I’ll add my voice to the chorus: This would be great.
It raises some questions though.
EVERY X: …
What happens on change of X? Does the counter reset?
When the new value is greater than the current counter, the counter could also just continue…
EVERY.SET X or so for continuation? For new X smaller than current counter, would that trigger the command?
EVERY is interesting from an implementation standpoint because it seems like it’s the first real use for dynamic allocation, as every single line of code could need its own internal tracking variable, but it would be wasteful to allocate a variable for each line in every script.
When X changes, the counter should probably modulo wrap around the new X and leave the counter offset intact.
I’m finishing up R right now. I have M ported onto a new dynamic scheduler core and I’m waiting for dev feedback before proceeding to implementing the R ops.
Implementing this, I just realized that we could:
R 1 -10
Counts down without executing, then enters infinite repeat.
I would tend to keep it simple and do countdowns elsewhere. Also I don’t understand the syntax of this - are we still trying to implement this?
So R 1 -10 would be equivalent to AT 1 combined with a countdown?
How about R.PRE X Y setting a countdown measure of Y for script X in case it is activated by R.ACT X 1 ?
Since it has been discussed in this thread, I’d like to show support for much longer init scripts by whatever means necessary. As the owner of four Telex expanders, I have a lot of stuff to configure!
yeah now that you mention it. The expanders really make the 6 lines feel very insufficient and I have to type in a lot of stuff every time I power up the TT because they won’t fit. To get some stuff running (eg. envelopes) you need to type in a lot of stuff (eg. first set the Voltage of the output to 5v, then activate the envelope, set attack and decay time… and usually 4 lines are gone).
EDIT: though I guess this could also be solved on the TELEX code side.
would it make sense for TELEX modules to remember their settings between power cycling? ie always write changes to flash?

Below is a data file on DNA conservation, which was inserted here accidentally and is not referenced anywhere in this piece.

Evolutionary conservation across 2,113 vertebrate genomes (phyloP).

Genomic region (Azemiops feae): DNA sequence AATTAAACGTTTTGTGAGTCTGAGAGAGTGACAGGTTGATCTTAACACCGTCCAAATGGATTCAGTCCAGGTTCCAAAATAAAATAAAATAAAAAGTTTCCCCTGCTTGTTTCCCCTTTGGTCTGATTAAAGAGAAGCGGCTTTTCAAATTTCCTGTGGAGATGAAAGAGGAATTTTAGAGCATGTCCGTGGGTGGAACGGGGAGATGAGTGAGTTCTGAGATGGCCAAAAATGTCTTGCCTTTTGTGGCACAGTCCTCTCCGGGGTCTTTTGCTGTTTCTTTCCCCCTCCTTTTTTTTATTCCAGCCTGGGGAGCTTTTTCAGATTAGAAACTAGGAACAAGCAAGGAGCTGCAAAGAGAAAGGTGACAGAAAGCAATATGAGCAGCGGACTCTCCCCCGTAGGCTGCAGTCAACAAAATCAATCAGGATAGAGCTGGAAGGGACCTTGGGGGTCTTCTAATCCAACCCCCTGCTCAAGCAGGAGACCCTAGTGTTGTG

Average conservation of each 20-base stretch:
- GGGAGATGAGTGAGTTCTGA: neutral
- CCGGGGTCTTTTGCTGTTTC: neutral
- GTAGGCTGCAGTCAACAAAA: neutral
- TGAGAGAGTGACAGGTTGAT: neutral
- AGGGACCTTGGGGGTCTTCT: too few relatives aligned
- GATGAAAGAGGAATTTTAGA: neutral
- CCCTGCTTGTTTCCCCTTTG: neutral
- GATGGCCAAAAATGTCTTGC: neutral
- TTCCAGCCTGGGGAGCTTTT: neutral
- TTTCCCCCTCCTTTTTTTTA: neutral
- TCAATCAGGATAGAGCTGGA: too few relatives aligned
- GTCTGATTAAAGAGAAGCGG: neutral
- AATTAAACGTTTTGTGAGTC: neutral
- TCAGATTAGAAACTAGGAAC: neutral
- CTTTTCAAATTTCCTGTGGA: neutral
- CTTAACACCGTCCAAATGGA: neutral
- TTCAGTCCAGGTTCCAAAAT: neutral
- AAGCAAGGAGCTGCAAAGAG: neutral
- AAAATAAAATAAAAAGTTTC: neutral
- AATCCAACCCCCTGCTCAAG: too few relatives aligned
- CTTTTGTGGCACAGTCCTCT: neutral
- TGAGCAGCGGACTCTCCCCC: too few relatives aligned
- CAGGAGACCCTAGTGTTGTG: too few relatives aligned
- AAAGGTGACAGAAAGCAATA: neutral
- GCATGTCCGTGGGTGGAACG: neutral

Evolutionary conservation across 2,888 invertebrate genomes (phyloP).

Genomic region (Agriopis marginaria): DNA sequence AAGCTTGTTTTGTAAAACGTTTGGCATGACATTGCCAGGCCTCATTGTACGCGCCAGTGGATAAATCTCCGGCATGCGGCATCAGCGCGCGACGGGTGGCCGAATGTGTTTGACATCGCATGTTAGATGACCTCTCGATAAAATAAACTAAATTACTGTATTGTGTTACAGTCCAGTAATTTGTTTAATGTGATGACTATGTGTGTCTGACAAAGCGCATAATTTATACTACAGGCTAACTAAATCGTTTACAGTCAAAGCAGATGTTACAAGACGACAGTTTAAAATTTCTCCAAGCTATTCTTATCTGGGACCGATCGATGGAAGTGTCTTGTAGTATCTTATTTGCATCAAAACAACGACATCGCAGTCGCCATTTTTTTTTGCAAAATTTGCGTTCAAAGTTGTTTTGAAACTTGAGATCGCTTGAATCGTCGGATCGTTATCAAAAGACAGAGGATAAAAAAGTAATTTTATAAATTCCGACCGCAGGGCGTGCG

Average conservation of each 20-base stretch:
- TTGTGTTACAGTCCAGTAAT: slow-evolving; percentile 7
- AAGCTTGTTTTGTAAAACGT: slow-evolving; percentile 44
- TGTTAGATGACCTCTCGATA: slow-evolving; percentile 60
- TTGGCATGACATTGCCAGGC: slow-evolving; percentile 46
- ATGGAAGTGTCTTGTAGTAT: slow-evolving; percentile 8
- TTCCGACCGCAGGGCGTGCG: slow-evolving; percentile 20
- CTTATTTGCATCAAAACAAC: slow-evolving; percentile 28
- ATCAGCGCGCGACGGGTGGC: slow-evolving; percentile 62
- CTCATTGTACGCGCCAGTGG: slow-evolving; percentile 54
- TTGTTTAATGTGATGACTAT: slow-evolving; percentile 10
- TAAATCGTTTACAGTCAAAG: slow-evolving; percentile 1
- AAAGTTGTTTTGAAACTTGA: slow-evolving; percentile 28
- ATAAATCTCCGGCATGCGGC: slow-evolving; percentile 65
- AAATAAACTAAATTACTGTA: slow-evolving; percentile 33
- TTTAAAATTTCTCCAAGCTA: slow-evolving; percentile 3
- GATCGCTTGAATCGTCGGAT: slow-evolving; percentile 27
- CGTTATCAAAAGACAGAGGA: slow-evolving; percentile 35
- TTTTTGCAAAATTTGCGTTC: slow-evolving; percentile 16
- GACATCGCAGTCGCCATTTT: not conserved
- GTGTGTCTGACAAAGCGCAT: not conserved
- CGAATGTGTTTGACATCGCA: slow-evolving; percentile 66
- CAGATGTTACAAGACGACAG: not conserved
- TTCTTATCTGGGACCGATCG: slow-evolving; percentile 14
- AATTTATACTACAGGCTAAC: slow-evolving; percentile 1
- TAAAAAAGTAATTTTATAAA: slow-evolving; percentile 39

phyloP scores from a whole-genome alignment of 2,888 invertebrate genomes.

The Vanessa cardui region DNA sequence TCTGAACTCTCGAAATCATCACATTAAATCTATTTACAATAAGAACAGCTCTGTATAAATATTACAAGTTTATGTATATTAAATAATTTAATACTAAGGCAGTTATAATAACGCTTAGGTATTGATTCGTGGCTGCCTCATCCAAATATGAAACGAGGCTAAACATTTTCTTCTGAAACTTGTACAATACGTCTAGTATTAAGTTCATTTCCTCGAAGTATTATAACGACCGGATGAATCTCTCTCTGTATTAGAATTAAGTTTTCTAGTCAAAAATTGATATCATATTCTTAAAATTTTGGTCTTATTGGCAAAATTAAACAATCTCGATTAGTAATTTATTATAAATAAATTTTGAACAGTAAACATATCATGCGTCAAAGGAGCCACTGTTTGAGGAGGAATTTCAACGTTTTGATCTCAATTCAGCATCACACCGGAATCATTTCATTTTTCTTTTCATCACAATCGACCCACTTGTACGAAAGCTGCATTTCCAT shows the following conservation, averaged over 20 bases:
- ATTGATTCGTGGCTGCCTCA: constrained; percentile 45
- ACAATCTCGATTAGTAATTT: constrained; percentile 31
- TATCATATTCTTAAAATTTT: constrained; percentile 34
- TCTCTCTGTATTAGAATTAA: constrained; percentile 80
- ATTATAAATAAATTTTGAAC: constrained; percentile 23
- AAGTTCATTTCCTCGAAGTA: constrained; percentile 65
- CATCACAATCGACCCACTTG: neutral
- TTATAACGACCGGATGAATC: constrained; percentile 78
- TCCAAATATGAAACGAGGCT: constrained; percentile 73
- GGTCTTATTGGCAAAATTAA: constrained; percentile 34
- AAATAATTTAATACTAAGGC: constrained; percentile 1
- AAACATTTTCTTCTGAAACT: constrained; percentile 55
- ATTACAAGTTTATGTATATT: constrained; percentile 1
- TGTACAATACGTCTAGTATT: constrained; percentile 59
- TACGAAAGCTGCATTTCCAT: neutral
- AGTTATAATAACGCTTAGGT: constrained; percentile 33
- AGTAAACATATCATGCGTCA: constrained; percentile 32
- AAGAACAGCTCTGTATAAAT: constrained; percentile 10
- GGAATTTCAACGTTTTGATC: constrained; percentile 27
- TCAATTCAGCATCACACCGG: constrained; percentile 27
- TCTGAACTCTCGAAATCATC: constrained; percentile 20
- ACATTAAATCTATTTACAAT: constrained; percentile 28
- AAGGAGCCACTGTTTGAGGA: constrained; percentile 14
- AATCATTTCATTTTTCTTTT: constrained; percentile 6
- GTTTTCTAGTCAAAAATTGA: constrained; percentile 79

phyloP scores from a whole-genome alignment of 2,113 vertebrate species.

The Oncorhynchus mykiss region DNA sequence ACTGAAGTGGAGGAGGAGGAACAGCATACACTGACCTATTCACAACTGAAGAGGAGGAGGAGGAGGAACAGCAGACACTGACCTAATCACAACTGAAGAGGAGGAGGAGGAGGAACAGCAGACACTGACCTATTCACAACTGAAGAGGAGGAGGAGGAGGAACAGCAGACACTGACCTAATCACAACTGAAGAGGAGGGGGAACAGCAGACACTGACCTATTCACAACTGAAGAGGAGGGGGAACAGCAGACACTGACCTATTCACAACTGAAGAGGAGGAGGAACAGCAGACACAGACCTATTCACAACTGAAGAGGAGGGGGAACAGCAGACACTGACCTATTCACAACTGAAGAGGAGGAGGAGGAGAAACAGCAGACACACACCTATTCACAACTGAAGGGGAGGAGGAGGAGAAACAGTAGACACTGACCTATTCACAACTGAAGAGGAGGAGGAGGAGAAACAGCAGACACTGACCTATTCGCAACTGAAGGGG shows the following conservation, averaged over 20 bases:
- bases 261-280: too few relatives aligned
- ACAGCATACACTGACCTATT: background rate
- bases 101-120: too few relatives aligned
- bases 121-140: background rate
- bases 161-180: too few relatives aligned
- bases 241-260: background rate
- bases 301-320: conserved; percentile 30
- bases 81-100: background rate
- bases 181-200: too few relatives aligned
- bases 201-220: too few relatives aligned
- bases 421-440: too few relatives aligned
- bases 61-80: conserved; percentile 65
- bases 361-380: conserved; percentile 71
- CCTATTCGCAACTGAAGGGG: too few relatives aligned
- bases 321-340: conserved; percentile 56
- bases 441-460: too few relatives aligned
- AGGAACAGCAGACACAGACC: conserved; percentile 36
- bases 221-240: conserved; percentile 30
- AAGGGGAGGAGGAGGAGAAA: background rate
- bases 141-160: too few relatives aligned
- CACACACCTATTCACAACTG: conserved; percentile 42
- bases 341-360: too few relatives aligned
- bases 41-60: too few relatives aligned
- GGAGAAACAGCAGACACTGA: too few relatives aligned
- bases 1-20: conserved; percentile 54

No, I would really hate that.
or implement a preset system for parameter recalling?
edit: Stateful messaging would be ugly though…
I have to admit that I agree, a longer INIT script makes a lot of sense. I think that it’s exceptional because a scene can have a lot of setup code requirements.
Because it only usually runs once a scene, I can’t see a long INIT’s lack of at-a-glance visibility as being a detriment. We can abbreviate with aliases and chain with the semicolon, but that doesn’t really play in the argument’s favour due to the reduced readability. If it’s clearly marked as scrollable, I don’t see a usability argument, only a philosophical one (which is still valid).
Just my 2 cents on the matter.
Longer scripts period would be better. If you make the init script longer but then limit the other scripts to 6 lines it will just cause confusion. I understand the purpose of the 6 line limit, but I have scripts which just look like:
SCENE 6 SCENE 7 SCENE 8
I’m not sure that is exactly readable at a glance anyway. How that is easier than just allowing some scrolling is nonsensical to me. I feel sometimes forced into obfuscation because of the line limit. I think maybe for 1.0 it made sense. Now, with Ansible and TXo/TXi (especially TXi) it makes a lot less sense. The character/line limit is totally OK btw, wrapping or horizontal scrolling would just be silly.
I think that this sort of thing is a good fit for the scrollable timeline. I guess on second thought, it’s a good place for INIT-type subroutines, too.